Sunday, June 5, 2011

Capitol Reef Day 1: Golden Throne, Poineer Register, The Tanks

This past weekend Erik and I decided to explore down in Capitol Reef National Park.  Capitol Reef is one of the less known national parks in the southwest.  Not many people I talked to this week had even heard of it when I was sharing my plans with everyone.  The park encompasses miles of desert canyons along the Waterpocket Fold - a dramatic step-like fold known as a monocline.  Although the scenery here is not as immediately dramatic as that in Zion national park (our favorite) the flip side is that the trails and campgounds in Capitol Reef are much less crowded.  We were pleasantly surprised by the beauty that came without the mass amounts of people you typically see in National Parks.  The park has lots of great hiking options and also has some technical slot canyons canyons.  After much research in our many Utah hiking/canyoneering guide books, we decided on a few good hikes.

Day 1 involved Erik and I driving down early Friday morning to ensure a camp spot for our group.  We spent the rest of the day driving the scenic highway in the park to the Capitol Gorge.  It was an impressive dirt road that weaves its way deep into the waterpocket fold.  We parked at the trailhead for The Golden Throne, The Pioneer Register, and the Tanks, and since we had a few hours to spare before our group was to meet us back at the campground we decided to hike to all three features.

The hike to the Golden Throne was absolutely gorgeous.  With massive sandstone cliffs and domes that extended as far as we could see.  Erik and I had a fun time discussing the book, "Desert Solitaire" while we hiked.  It is is an interesting read that anyone who enjoys the national parks could find interesting whether they agree with the author or not.

After the jaunt up to the Golden throne we hiked through the Capitol Gorge Canyon to some other features.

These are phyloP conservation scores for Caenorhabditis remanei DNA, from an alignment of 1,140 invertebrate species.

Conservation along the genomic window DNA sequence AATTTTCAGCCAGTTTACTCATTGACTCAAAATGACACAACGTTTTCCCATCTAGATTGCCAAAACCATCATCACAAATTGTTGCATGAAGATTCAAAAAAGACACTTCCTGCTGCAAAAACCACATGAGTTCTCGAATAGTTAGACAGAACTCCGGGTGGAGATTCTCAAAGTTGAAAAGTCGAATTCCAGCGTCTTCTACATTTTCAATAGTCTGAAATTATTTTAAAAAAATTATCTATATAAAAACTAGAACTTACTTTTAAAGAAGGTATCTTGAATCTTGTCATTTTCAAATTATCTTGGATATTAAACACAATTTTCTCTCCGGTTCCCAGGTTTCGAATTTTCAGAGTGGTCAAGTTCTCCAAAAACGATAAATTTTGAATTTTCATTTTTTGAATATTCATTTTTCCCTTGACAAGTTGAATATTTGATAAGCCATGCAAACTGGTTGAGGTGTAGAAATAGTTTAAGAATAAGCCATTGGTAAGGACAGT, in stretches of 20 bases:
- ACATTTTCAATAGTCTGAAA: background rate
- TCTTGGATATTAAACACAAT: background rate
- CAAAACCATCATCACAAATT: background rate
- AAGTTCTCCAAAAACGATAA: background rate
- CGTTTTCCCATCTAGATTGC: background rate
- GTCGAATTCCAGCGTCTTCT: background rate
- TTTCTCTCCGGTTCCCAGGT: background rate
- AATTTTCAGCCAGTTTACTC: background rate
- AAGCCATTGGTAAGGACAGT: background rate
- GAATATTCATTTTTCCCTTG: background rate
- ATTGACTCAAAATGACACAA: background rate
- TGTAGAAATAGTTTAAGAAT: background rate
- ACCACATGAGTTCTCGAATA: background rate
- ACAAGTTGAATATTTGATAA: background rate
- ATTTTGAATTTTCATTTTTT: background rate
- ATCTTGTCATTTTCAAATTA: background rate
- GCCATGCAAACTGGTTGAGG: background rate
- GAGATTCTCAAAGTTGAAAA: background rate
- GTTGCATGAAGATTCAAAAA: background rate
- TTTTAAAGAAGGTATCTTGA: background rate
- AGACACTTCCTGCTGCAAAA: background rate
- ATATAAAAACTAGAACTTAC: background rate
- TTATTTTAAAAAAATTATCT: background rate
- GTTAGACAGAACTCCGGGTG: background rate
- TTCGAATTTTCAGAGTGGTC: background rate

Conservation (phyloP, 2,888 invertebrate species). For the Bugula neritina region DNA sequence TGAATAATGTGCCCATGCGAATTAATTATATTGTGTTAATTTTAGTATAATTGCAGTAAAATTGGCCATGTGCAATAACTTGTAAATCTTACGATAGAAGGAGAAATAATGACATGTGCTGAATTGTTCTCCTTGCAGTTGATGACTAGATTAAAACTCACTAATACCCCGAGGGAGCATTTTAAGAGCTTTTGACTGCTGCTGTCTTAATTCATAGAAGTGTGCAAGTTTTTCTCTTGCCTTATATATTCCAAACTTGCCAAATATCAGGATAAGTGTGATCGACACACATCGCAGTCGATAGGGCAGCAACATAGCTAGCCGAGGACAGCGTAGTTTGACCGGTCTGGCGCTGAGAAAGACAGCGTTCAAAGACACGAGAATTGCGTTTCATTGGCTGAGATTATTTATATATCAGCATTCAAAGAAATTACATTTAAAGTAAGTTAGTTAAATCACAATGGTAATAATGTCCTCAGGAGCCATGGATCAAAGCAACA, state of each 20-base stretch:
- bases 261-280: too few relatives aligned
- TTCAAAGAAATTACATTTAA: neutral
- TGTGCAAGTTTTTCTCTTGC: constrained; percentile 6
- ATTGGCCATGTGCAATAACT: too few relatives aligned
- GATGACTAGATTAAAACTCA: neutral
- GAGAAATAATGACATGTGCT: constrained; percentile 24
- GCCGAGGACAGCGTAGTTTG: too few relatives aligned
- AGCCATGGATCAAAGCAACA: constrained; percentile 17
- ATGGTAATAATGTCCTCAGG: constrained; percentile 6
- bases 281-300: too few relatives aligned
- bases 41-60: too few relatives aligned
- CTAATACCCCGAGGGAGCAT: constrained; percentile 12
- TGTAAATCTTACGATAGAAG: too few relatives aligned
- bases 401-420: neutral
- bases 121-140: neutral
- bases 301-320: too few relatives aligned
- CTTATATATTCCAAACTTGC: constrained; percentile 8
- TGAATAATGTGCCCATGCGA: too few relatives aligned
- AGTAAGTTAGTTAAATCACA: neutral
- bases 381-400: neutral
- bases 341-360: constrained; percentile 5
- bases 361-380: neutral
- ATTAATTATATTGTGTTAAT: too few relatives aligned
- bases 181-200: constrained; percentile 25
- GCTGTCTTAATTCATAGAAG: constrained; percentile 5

The Pioneer Register was a really fun part of the canyon where early pioneers who settled Southern Utah would carve their names into the rock as they passed.  It was really cool to read all the names and dates that covered the length of the canyon.

The hike to the Tanks had us climbing back out of the canyon floor up to some natural potholes, which were all dried up this time of year.  But we did find a fun drainage to climb down where there was some great downclimbing and  we found an arch.

All in all a pretty great hiking afternoon. When we finished we drove back out of the park to get cell service to check on the status of Kyle and Jen Grossarth and their 2 little girls to see when they were expecting to hit camp.  Naturally, Erik and and could not pass up the opportunity to take our traditional photo with the park sign. Kyle and Jen just happened to drive by as we were stopped here, so we drove back to camp together and enjoyed sloppy joes, corn on the cob, and watermelon for dinner. 


The surprise of the day came at about 1 am when Erik and I hear someone outside out tent calling out our names.  It turned out to be our old comrade Kyle Tew, who we haven't seen in over a year, and who originally told us he wasn't coming, but showed up in the middle of the night ready for adventure! Typical Kyle. . .

1 comment:

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